Microsoft yesterday confirmed its Kinect pricing and also unveiled a new 4GB version of the redesigned Xbox 360.
Although EEDAR’s Jesse Divnich believes the $149 price tag is “appropriate,” Lazard Capital Markets’ Colin Sebastian says that $99 would have been the “sweet spot.” Nevertheless, Sebastian does still anticipate the Kinect doing well on the market.
In fact, he believes Microsoft’s already well into the manufacturing process.
“We believe that Kinect units are already in production and should be available in adequate quantities for the November launch. We continue to expect that roughly three million units of Kinect will be sold worldwide in 4Q,” he said. “Microsoft will also begin selling a stand-alone 4GB Xbox 360 in early August for $199, which should help the platform sustain improved sales momentum. Over time, we also anticipate that motion sensors will show up in connected TVs, living room PCs, set-top boxes and other consumer devices.”
Overall, Sebastian thinks that Microsoft can succeed in attracting more casual players.
“Kinect should broaden Xbox appeal. Games utilising the Kinect sensor will initially include fitness, dance, sports and kart racing, suggesting that Microsoft is targeting a casual audience. Additionally, Microsoft is pricing many Kinect games at $49 – below the standard $59 price point for Xbox software, but competitive with Wii games,” he said. “While there are still questions regarding the use of motion controls with core titles (e.g., first-person shooters), we see Kinect as a likely driver of accelerating unit growth for the Xbox.”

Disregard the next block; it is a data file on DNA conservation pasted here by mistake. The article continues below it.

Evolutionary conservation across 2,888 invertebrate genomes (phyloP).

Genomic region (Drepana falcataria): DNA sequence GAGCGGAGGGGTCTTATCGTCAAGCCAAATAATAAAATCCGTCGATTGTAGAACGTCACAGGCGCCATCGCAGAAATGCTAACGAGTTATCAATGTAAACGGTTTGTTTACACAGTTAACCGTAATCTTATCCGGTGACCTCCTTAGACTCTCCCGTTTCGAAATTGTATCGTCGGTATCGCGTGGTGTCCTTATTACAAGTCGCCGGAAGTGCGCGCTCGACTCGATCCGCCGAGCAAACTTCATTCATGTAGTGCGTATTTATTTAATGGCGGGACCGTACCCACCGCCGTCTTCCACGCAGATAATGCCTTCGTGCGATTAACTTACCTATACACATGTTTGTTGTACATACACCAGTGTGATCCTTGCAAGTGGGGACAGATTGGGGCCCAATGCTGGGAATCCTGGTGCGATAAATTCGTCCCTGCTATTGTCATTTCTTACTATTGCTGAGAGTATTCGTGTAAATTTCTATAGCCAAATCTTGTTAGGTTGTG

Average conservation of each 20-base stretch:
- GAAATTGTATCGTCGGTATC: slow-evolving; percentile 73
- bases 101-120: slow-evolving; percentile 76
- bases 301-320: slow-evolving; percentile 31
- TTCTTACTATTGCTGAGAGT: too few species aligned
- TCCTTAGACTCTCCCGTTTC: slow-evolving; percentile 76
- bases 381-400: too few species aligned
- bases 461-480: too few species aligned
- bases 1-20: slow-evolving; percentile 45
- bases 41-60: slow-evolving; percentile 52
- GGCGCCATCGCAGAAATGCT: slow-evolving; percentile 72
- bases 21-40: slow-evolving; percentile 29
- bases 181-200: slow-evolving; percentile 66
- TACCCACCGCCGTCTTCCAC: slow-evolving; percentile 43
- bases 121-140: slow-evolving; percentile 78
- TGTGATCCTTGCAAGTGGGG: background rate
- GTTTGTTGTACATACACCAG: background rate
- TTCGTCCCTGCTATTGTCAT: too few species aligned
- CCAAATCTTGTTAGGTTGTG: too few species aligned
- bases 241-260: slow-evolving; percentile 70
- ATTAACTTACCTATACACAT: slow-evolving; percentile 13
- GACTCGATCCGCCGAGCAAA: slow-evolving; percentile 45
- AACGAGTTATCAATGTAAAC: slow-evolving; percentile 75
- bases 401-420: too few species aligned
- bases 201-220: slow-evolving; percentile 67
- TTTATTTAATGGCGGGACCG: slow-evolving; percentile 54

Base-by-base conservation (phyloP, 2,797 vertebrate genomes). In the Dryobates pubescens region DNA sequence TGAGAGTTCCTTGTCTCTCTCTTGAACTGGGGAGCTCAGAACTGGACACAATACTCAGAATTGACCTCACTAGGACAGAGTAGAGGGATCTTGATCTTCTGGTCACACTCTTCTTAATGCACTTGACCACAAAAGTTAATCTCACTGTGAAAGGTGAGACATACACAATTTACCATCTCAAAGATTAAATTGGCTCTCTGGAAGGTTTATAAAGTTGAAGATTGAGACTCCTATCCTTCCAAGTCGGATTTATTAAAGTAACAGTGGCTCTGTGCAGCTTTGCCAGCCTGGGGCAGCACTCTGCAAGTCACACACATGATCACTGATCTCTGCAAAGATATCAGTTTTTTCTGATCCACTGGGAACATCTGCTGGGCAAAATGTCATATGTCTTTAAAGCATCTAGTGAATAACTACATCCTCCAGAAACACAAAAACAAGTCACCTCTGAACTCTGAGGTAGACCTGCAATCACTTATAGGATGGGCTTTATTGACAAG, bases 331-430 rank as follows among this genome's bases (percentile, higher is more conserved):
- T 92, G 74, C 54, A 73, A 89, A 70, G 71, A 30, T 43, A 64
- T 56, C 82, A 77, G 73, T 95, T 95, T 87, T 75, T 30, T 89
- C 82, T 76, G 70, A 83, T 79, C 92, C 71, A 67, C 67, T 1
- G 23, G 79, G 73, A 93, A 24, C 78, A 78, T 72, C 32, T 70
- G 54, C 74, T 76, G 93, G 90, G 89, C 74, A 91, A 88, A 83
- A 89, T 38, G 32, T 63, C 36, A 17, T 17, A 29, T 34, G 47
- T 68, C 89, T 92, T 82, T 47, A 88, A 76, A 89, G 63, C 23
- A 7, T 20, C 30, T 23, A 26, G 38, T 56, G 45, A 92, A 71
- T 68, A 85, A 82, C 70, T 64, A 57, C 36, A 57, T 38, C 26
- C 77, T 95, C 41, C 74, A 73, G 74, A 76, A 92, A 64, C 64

And in order for the games industry to see more growth as a whole, all companies involved will have to do better in appealing to the casual crowd. “Re-engaging the casual market is one avenue to improve industry growth trajectory. While a number of ‘core’ game titles continue to sell well, lukewarm sales of many casual console and handheld games remain a significant headwind to industry growth this year. As such, we believe that Kinect, along with Sony’s Move and Nintendo’s 3DS handheld, are new potential catalysts to drive renewed interest in video games,” Sebastian concluded.
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